Friday, 20 May 2011

The discordant dance by the Opposition, rebels and Independents

Nathan Nandala Mafabi's shot at the post of Speaker of parliament, was not an ordinary contest. Was Mafabi really serious to vie for that position well aware that the NRM kangaroo arrangement called a Caucus would not allow anyone outside their party to vote him? Some are asking that question. Of course Mafabi would have been foolhardy to even imagine that he would defeat an NRM candidate.
However, Mafabi's expression of interest for Speaker was a political move that has helped us to answer two questions: Do we really have  independent MPs in parliament? And are Opposition MPs really united or some of them are NRM moles?
His candidature has atleast proved that the Opposition is united but the independents are NRM fellows trying to sit on the fence.
In the new parliament, NRM has 274 MPs inclusive of  10 army representatives. The FDC has 34, UPC 10, DP12,  CP 1 and JEEMA 1. In total, the Opposition has 58 MPs. Independents are 43.
Nandala got 57 votes while Odonga Otto, also an FDC figure who vied for deputy Speaker got 58 votes. Nandala would have also got 58 but M Reagan Okumu delayed to arrive in Parliament as he was held up in Kasangati where he had gone to see party boss Dr Kizza Besigye who had been literally put under house arrest.
So, if the Opposition are only 58, it would mean that no Independent MP voted Opposition candidates. And non of the so called rebel MPs also voted an Opposition candidate. In this group of the so called rebels are Henry Banyenzaki, Theodore Ssekikubo, Wilfred Niwagaba, Barnabas Tinkasimire, Chris Baryomunsi and others.
But the voting for Speaker was truly informative. It depicts the nature of our politicians. Some are accused of being moles while others simply follow where the money is. And the majority think no one can see through their lies and manipulation even its obvious to even village gossipers. The election of Speaker put facts bare for all to see.
If the so called NRM rebels really believed that their party has excesses and if they really believe that the Opposition has a role to play in a democracy, how come that none of them voted any Opposition candidate?
One would not be entirely wrong to infer that some of the so called NRM rebels  were simply assigned a different role by their party boss to disorganise the Opposition. If they espoused good governance they usually rant about in the media, they would have shown it in their voting.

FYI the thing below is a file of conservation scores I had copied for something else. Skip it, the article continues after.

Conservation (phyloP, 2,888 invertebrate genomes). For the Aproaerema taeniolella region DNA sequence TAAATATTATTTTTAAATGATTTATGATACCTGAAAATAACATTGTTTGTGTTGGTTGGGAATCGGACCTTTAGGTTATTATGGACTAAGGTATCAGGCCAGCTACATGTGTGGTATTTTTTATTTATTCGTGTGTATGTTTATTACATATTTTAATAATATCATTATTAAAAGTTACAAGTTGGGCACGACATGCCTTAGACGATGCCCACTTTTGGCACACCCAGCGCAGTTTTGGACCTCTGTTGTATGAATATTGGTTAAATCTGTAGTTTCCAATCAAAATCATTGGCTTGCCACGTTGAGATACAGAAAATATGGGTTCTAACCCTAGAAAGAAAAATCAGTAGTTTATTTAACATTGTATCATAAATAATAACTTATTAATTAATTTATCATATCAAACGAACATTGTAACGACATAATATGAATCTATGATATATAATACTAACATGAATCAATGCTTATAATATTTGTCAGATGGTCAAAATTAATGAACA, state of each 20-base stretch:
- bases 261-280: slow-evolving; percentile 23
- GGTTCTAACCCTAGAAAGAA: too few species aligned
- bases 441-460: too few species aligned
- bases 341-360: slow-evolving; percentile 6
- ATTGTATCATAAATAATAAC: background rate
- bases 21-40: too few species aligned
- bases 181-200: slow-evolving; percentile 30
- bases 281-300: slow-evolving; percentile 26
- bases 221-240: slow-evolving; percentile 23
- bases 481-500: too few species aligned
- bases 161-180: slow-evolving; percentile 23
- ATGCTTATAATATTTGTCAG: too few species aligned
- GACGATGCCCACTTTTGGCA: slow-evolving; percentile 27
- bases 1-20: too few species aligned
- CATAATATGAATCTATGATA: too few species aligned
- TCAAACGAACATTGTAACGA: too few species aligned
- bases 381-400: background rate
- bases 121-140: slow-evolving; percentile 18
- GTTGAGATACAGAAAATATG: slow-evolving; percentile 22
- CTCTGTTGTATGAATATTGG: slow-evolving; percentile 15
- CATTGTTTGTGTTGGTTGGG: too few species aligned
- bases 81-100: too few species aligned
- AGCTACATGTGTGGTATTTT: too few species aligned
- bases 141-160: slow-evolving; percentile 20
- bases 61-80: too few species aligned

And do we even need to call some MPs Independent?  Can it be a coincidence that all the 43 independent MPs voted NRM candidates?
Again, no one would be chastised if he/she refered to Independent MPs as disgruntled NRM MPs or rather hypocrites and opportunists trying to use parliament  to pick some perks from President Museveni.
Surely, there should have been one or two truly independent MPs who should have seen that Nandala or Odonga Otto had some qualities to run parliament. Instead, the masqaraders opted to appease the ruling party.
I may be wrong but the Independents are going to be dangerous to Uganda's democratisation process if we go by what happened during the election of Speaker. Its unfathomable that all  43 people sided with the NRM party.  Really? They are going to use their numbers to blackmail NRM and get financial rewards. They have got political power but have no class. Despicable chaps those ones!
I hold the view that Uganda's problem is not NRM numbers per se but lack of honesty and elementary moral values in our body politic. It can only get worse with rebels and Independents of the type we have.
The only ray of hope is the unity that the Opposition [usually chided as disorganised] showed. If that continued despite the small numbers. , then Museveni is in for hard times.
The election of Speaker, I hope, should have driven a point to them that the NRM rebels need to be treated with suspicion and the Independents with scorn. They [rebels and Independents] dance to NRM tune in secret and pretend to hate it in the open.


Alice Alaso is facing hard time becoming leader of Opposition. Despite her loyalty to Dr Kizza Besigye, other party members have different thoughts. Ms Alaso, the Secretary General of FDC had tried to influence Besigye to appoint LOP but the retired Colonel insists on an election to determine who replaces Prof. Ogenga Latigo. Ms Alaso is not at home with several MPs. 
Former UPC Iron lady Cecelia Ogwal, an MP  with a wealth of political experience, is in contention but her age is a disservice, according to her detractors.  Abdu Katuntu was once in the running but is silent these days. That leaves Patrick Amuriat, Nandala Mafabi and Kassiano Wadri as contenders. But Nandala's advisers think he is better as PAC chairman owing to his head on approach in dealing with government thieves.
One only prays that the election of LOP doesnt drive a wedge into the FDC and the Opposition.

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